Quick disclaimer re: terminology: I’ll use the terms ‘rules’, ‘firewall rules’, and ‘ACLs’ interchangeably. Just think of rules being part of larger rule set, implementing packet filtering based on a traditional approach of sources, destinations and services with the former represented by IP addresses/ranges and the latter by protocols or ports in some notation.

Let’s start with looking at the lifecycle/dimensions of such a rule:

  • (1) a ‘management’ step/function, like the creation of the rule (by some party) or the modification of the rule (by some party)
  • (2) the actual enforcement function of the rule
  • (3) logging (of certain enforcement events, e.g. dropping a packet)
  • (4) analysis of a rule (e.g. as an intellectual exercise performed in certain life situations 😉 or as a contributing element to metrics)
  • (5) troubleshooting network communication flows which often involves the functions (3) and (4).
  • review

In the ‘traditional model’ most of these were performed by the same party (‘firewall ops team’), but here the self-service model induces significant changes. The expected benefit is centered around moving (1) (into the hands of the app owners holding the contextual intelligence) and (2) (topographically towards the assets actually needing the protection). Sadly this also brings changes to the other functions, with some interesting effects. Let’s look at two affected functions/lifecycle elements: logging and review.

Logging

In infosec circles there’s an old adage ‘each security layer should provide logging’. Let’s assume the log files are still written to a central place (this is what most organizations do, for a variety of reasons, and I for one think that this makes sense). This can create interesting situations:

  • The new owners of the rules will, somewhat legitimately, think that they own the logs , too. (“These are our rules, we manage them, and we should be able to see what’s happening”).
  • How do they then get access to the (centralized) log files?
  • More importantly: get access in a tenant-proper way? (you don’t want the database team to be able to see the log files of the authentication servers, do you?)

I’ve yet to see an organization which has solved this problem in a way that fulfills the requirements of the different parties. So one might have to accept some trade-off here (e.g. the loss of visibility into log files for one of the involved parties).

Rule Review

A similar conflict of interests arises in the context of rule review. Can one reasonably expect the party whose main interest is essentially ‘it has to work’ to perform a review of rules based on corporate policy, PCI requirements or the like? Again, this would be an inherent dilemma only solvable by a high degree of collaboration (self-service ACLs are often supposed to reduce needed collaboration). On the other hand rule review might a bit of a dysfunctional process in some organizations anyway, as this recent Twitter poll seems to imply 😉

General Paradigm Shift

Finally one should keep in mind that the introduction of self-service ACLs can mean a cultural shift for application teams, from opening tickets (which includes a partial transfer of responsibility) to managing rules (= security controls) in their own hands (which in turn also requires developing security skills & practice). Not all app teams might be happy with that; especially those running core applications with high availability requirements might be a bit risk averse in this context ;-).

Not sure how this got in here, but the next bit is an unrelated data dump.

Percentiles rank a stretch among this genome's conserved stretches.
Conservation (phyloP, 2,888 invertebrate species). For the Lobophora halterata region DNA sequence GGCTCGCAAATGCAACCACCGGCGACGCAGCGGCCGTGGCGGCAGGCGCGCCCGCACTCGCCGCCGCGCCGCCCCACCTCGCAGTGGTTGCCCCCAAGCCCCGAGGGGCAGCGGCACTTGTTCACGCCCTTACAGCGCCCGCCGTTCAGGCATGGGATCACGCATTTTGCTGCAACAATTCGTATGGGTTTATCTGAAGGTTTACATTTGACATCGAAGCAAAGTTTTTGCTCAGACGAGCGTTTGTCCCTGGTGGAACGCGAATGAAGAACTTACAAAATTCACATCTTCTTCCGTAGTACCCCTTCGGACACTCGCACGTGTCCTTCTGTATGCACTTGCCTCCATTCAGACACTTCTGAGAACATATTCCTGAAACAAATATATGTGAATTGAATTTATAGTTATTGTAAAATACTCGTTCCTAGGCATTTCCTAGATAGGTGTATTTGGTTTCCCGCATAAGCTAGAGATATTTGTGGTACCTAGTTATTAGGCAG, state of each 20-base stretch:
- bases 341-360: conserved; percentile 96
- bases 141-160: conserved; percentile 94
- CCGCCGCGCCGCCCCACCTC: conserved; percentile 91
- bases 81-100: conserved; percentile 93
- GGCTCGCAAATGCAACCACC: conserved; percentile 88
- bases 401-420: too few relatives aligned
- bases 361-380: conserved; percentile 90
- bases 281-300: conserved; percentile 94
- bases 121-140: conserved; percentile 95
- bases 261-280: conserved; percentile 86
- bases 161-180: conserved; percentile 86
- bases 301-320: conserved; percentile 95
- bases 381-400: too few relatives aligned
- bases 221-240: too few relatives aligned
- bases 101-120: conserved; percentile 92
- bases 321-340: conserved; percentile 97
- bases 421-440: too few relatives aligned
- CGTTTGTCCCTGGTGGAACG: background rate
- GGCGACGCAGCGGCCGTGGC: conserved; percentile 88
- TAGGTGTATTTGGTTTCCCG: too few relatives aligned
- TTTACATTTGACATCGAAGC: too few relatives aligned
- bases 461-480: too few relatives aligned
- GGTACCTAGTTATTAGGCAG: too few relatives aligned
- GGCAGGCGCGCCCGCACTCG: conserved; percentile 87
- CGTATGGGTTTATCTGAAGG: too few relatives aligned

tl;dr: While self-service ACLs can address long-existing process-level deficiencies in some organizations, they might well introduce new ones. Understanding the demarcations of the individual functions within a rule’s lifecycle, and the incentives of the different involved parties, will be crucial for a successful deployment of the approach.

IPv6 Reporting

I know that some of the readers of this blog are IPv6 cheerleaders in their respective organizations, and as such they might occasionally face questions along the lines of “what’s the state of IPv6 in our company?” or “are we progressing IPv6-wise?” (the latter in particular when dedicated resources are spent on the IPv6 transition on a regular basis, as opposed to those 50-person-days “let’s get ready for IPv6 (by writing some documents)” projects once every few years).
In this post I’ll discuss some approaches to make IPv6 progress within an environment visible.

For those interested in IPv6 progress in the global Internet or on a country level, an overview of the main sources for numbers can be found here. When undertaking a similar exercise for an individual organization let’s keep in mind that in general reporting in corporate life has three main aspects:

  • a question (to be answered, or: which message do we want to convey by means of the reporting effort?)
  • audience (who’s the recipient of the message?)
  • method (which approach/tooling/communication channel etc.)

A main differentiator between other types of measurements commonly found in large enterprises like “number of systems being on the latest OS patch level” and IPv6 reporting is that in our case usually two dimensions are of interest:

  • (1) to what extent are we ready/prepared for IPv6?
  • (2) to what extent is IPv6 (traffic) really happening?